Posted by Selena Travel / 04 30, 2019
When you go to the countryside, you would see a little heap of rocks sometimes decorated with a blue or yellow “khadag” or a piece of cloth. Usually located on top of the mountain, these are called “ovoo”. Most of the time, you don’t have to stop at every one of them, but when you do, or when you climb a mountain and get to the “ovoo” you should carry three rocks with you and round the ovoo for three times, throwing a rock for each of your round.
The “ovoo”s have several purposes- to pay respect for the local deities, to mark geographical locations etc. The coolest story of them all is that during the war time, each one of the soldiers would put a rock on their departure from their home town and get it back when they come back from the war.
The remaining rocks would be memorial for the soldiers who have lost their lives during the war. It may not be true, but it’s something that Mongolians believe and respect, so it would be rude to get a rock from the ovoo, or disrespect it in any way.
You should say goodbye to your comfort of the bathroom long before you head out to the countryside. Since Mongolians employ nomadic lifestyle in the countryside, it would be useless to build a bathroom and whole sanitary system just to leave the place in three months.
So, Mongolians usually use the mother nature as their toilet, or build a little wooden shading and call it a day. Obviously, there would be sophisticated bathrooms in the tourist ger camps and resorts, but if you want to experience a real authentic Mongolian lifestyle and go deep into the countryside, you should get your body used to the ways that your ancestors used to be in. Carrying enough toiletries and hand sanitizers will help you a lot.
Even though you can prepare your food fully before you hit the road, Mongolians would most likely offer food, or at least a tea with some snacks. Not offering them when any visitor comes seems as the rudest thing Mongolians can possibly do. Okay, that’s an exaggeration, but it’s pretty rare that you won’t be offered milk tea or “boortsog” when you enter a ger.
Mongolian milk tea is salty and delicious so you might like it, and also it’s rude if you don’t accept when you’re offered one. You should take the tea even if you’re not going to drink it. Now when the formalities are over, the main course would most likely include lots of meat and carb. So if you want a light meal or want to have your daily nutrition- don’t hesitate to grab some supplements before you go on a tour.
Since Mongolian weather is pretty extreme and planting is not the primary source of the Mongolian diet, it might be hard to find vegetables when you’re deep into the steppe. Most important thing is to tell your guide if you have any allergies. We’re not sure about the exact reason, but allergies are pretty rare in Mongolia, especially in the countryside, so Mongolians don’t usually realize that eating certain type of food can be as harmful as to kill you. Also because of the exact same reason, it’s unlikely that homes would have necessary pills for the allergy.
First of all, when you enter the ger- be aware to not to hit your head. You shouldn’t step on the sill while you’re entering. This is because Mongolians usually use one ger to carry around for almost all of their lives and the sill weathers the fastest. So, we try to keep them in good condition for as long as possible.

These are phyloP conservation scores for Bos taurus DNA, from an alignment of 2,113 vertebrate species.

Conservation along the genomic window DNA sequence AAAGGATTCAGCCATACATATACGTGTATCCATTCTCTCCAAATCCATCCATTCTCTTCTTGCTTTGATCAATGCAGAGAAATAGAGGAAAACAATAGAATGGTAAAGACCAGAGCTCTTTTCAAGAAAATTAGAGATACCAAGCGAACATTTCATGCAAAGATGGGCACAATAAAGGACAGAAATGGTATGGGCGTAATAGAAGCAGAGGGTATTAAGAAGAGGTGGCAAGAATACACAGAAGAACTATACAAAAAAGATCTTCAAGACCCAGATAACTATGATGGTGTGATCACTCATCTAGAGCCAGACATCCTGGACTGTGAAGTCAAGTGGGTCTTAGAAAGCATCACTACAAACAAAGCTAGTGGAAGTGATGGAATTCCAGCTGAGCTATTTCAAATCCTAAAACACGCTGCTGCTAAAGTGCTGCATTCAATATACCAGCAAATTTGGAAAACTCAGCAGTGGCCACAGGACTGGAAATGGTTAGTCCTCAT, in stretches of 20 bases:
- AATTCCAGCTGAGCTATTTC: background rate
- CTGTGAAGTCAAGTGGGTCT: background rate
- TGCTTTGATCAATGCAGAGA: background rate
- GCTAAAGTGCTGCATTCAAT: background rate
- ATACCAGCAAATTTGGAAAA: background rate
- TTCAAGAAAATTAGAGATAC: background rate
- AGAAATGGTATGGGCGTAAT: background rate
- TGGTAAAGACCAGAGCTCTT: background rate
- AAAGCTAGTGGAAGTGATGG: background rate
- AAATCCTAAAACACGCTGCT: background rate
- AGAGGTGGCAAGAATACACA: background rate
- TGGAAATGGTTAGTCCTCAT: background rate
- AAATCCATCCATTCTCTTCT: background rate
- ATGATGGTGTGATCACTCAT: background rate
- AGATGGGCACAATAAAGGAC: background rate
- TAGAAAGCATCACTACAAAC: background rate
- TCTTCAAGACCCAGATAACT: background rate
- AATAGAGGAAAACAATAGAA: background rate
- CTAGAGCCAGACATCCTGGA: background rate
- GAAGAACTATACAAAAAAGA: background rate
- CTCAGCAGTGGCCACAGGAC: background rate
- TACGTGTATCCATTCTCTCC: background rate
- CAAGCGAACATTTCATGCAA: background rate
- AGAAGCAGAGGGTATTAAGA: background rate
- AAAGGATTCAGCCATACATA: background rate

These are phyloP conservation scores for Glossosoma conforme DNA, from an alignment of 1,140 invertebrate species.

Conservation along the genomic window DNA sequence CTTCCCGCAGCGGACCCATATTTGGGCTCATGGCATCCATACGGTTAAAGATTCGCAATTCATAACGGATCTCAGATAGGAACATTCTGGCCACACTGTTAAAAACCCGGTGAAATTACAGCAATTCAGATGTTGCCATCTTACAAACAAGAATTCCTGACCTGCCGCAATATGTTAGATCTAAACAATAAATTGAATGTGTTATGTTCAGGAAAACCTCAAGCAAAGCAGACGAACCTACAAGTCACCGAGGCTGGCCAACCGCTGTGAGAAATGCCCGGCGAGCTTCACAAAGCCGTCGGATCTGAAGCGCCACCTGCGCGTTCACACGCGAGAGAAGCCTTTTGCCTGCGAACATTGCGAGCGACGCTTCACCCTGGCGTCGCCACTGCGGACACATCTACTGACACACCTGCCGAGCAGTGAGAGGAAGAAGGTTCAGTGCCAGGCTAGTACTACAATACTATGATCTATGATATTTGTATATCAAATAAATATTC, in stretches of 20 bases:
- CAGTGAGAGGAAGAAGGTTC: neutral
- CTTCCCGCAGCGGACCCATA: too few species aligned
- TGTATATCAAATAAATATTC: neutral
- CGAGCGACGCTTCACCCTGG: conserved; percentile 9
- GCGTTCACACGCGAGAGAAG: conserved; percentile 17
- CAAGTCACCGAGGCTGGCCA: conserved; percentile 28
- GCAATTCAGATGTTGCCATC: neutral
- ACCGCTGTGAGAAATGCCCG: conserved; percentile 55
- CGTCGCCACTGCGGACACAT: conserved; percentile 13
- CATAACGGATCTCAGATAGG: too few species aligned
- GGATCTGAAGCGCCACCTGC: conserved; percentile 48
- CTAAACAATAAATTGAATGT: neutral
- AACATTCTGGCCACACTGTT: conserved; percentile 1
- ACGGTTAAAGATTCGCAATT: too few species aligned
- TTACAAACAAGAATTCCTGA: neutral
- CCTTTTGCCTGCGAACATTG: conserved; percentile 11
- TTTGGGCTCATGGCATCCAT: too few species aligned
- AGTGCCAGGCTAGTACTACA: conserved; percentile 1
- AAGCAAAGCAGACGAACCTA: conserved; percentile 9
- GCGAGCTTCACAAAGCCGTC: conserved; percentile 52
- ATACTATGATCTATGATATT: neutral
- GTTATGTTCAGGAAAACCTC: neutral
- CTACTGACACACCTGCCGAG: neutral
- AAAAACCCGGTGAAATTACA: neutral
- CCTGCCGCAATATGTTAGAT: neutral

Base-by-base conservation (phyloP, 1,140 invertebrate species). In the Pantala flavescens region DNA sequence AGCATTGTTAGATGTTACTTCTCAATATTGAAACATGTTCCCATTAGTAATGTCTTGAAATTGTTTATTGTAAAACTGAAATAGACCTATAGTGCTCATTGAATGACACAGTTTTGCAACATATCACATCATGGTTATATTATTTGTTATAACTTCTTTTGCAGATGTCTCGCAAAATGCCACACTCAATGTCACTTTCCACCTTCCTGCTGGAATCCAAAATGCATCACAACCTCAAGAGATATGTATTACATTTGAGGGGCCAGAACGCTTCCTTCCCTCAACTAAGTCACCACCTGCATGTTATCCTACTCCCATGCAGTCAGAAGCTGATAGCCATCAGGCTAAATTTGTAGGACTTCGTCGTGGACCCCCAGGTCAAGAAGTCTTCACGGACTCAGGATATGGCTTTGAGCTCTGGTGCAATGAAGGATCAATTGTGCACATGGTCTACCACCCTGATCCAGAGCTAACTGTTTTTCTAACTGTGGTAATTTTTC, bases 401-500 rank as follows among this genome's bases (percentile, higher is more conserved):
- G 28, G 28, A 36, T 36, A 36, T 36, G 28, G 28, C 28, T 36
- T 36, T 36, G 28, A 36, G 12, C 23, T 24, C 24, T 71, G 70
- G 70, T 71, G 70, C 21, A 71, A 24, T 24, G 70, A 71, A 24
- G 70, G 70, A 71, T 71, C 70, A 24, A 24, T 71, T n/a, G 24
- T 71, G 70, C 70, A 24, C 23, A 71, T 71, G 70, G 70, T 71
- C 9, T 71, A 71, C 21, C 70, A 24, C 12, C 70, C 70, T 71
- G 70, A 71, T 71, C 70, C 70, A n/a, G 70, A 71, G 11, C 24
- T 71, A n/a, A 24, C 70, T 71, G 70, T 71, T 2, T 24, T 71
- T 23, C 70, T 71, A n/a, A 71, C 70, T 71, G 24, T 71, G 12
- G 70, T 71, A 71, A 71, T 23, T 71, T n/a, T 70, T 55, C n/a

Once you enter the ger, you shouldn’t go straight to the back of the house since that is where Mongolians keep their god and the most respectful ones sit there. Also, you shouldn’t walk between the two columns holding the ger together since it symbolizes the husband and wife of the house.
There are tons of other little customs in the ger such as not whistling inside the ger so as not to attract the snakes, and not sitting in the table- but you would be fine if you follow the ones above.
As we have mentioned in our previous article, horses are more than just a pet for the Mongolians. We treat them with respect and love them since there are lots of stories of how the horses have saved the lives of their owners. So, if you ride a horse or try to pet them, always treat them with respect. Also, you shouldn’t walk behind one if you don’t want to get kicked by one.
First of all, you need to remember that for Mongolians nature is part of them. Surely, we love and respect the nature, but mostly we think of them as a part of our life, our family or even us.
We look at the stars to see whether tomorrow will snow or not and the way birds fly tell us when the blizzard is coming. Most of all, we love the water. The nomadic life has taught us that when there is water, there is life.
So obviously you shouldn’t put any garbage in water, also dairy and blood. If unfortunately, something happens and you bleed, make sure to take some water with some kind of bottle or literally anything you have and wash your wound away from the river.
There are much more customs, but with these in mind and understanding that nomadic lifestyle is a minimalist one would help you get through the trip of your lifetime without embarrassing yourself. Basically, if you love nature and try to keep it as natural as possible- you’ll be fine. Good luck!
Written by Sainbilig